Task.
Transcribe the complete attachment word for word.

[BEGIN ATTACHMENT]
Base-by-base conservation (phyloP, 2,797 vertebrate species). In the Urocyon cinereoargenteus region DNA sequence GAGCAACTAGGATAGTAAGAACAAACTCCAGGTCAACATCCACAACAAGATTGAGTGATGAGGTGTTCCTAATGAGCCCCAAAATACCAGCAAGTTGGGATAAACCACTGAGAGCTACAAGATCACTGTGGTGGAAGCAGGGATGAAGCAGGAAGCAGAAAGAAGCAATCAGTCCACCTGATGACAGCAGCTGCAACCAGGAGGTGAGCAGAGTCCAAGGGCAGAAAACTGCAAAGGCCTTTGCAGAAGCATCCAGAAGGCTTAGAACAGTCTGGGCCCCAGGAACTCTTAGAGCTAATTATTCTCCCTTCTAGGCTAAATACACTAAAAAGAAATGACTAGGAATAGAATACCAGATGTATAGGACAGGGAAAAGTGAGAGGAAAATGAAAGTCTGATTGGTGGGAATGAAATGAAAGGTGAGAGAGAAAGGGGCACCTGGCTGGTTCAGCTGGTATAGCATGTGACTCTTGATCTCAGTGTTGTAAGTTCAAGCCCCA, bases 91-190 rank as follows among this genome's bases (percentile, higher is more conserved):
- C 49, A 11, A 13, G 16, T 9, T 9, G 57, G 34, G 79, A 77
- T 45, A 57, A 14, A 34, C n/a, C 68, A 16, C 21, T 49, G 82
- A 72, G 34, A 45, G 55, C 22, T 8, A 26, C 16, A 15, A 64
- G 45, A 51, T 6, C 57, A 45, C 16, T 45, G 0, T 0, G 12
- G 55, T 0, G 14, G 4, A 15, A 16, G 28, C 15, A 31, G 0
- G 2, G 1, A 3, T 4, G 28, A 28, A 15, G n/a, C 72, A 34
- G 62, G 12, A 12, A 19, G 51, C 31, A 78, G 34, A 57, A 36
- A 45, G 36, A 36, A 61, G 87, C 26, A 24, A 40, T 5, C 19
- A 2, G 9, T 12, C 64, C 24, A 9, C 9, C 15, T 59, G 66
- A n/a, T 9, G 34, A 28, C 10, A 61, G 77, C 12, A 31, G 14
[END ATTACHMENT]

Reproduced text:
Base-by-base conservation (phyloP, 2,797 vertebrate species). In the Urocyon cinereoargenteus region DNA sequence GAGCAACTAGGATAGTAAGAACAAACTCCAGGTCAACATCCACAACAAGATTGAGTGATGAGGTGTTCCTAATGAGCCCCAAAATACCAGCAAGTTGGGATAAACCACTGAGAGCTACAAGATCACTGTGGTGGAAGCAGGGATGAAGCAGGAAGCAGAAAGAAGCAATCAGTCCACCTGATGACAGCAGCTGCAACCAGGAGGTGAGCAGAGTCCAAGGGCAGAAAACTGCAAAGGCCTTTGCAGAAGCATCCAGAAGGCTTAGAACAGTCTGGGCCCCAGGAACTCTTAGAGCTAATTATTCTCCCTTCTAGGCTAAATACACTAAAAAGAAATGACTAGGAATAGAATACCAGATGTATAGGACAGGGAAAAGTGAGAGGAAAATGAAAGTCTGATTGGTGGGAATGAAATGAAAGGTGAGAGAGAAAGGGGCACCTGGCTGGTTCAGCTGGTATAGCATGTGACTCTTGATCTCAGTGTTGTAAGTTCAAGCCCCA, bases 91-190 rank as follows among this genome's bases (percentile, higher is more conserved):
- C 49, A 11, A 13, G 16, T 9, T 9, G 57, G 34, G 79, A 77
- T 45, A 57, A 14, A 34, C n/a, C 68, A 16, C 21, T 49, G 82
- A 72, G 34, A 45, G 55, C 22, T 8, A 26, C 16, A 15, A 64
- G 45, A 51, T 6, C 57, A 45, C 16, T 45, G 0, T 0, G 12
- G 55, T 0, G 14, G 4, A 15, A 16, G 28, C 15, A 31, G 0
- G 2, G 1, A 3, T 4, G 28, A 28, A 15, G n/a, C 72, A 34
- G 62, G 12, A 12, A 19, G 51, C 31, A 78, G 34, A 57, A 36
- A 45, G 36, A 36, A 61, G 87, C 26, A 24, A 40, T 5, C 19
- A 2, G 9, T 12, C 64, C 24, A 9, C 9, C 15, T 59, G 66
- A n/a, T 9, G 34, A 28, C 10, A 61, G 77, C 12, A 31, G 14